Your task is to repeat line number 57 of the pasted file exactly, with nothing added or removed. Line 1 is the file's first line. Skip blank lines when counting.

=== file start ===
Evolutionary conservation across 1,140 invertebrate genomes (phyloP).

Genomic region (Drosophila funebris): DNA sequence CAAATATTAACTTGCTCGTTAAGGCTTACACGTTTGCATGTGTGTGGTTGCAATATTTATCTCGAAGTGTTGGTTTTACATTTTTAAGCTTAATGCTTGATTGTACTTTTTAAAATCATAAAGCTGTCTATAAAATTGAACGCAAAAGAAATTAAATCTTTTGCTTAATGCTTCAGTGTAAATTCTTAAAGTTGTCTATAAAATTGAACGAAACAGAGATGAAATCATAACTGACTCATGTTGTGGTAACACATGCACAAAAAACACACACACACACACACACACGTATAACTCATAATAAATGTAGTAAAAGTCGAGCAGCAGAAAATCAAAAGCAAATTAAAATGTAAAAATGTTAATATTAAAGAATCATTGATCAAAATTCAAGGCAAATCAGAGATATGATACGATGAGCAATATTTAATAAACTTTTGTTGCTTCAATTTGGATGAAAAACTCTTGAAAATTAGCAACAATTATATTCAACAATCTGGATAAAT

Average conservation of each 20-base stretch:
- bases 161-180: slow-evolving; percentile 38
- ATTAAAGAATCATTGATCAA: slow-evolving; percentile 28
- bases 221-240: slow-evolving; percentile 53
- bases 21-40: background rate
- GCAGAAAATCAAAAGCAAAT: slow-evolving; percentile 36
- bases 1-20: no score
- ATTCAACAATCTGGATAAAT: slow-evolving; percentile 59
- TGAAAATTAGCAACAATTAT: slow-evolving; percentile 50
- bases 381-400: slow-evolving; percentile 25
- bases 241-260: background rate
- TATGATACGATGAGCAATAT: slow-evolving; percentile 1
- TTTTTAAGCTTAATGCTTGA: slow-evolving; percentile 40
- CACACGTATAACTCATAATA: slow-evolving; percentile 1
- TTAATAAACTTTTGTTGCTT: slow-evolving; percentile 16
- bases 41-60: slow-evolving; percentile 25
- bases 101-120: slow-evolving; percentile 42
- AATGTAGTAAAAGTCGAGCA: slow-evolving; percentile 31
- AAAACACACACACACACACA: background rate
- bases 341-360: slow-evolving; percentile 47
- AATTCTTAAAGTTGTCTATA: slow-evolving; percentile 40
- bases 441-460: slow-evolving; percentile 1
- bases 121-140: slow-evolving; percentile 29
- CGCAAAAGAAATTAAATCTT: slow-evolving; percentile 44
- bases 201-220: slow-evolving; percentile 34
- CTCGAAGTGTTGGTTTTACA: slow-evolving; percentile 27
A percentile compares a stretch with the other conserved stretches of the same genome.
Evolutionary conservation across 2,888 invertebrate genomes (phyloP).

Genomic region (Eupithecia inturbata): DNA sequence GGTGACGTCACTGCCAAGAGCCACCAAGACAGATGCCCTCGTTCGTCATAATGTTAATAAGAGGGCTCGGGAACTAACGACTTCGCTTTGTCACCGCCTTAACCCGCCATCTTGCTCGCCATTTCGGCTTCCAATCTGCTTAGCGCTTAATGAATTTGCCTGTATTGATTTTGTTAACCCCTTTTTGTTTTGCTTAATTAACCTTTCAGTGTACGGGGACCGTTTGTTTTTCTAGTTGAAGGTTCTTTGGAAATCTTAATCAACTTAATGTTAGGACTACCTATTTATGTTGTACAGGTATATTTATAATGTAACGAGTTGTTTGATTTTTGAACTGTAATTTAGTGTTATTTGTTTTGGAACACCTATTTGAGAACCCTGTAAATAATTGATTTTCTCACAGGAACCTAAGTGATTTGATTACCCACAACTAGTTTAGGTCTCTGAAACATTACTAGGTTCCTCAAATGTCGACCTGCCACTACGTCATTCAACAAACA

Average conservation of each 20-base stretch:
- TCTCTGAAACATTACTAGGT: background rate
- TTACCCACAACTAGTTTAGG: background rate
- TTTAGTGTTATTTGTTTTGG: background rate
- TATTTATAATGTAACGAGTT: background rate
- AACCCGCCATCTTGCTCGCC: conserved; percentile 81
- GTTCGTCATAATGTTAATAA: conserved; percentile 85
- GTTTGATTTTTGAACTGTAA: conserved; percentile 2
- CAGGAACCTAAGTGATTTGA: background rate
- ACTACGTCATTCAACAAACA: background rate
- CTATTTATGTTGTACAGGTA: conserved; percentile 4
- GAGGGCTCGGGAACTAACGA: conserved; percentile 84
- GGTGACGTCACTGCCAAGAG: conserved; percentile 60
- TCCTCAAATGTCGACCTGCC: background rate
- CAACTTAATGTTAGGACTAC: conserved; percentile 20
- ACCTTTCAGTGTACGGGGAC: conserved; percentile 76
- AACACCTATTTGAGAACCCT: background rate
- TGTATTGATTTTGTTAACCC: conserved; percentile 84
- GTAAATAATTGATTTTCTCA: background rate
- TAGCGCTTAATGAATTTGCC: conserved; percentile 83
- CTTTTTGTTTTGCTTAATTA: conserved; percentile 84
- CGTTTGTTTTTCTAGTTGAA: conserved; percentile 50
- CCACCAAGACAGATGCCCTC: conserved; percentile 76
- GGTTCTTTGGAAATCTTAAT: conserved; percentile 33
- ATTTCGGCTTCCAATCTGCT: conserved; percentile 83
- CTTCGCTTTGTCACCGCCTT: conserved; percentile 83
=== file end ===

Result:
- CTTCGCTTTGTCACCGCCTT: conserved; percentile 83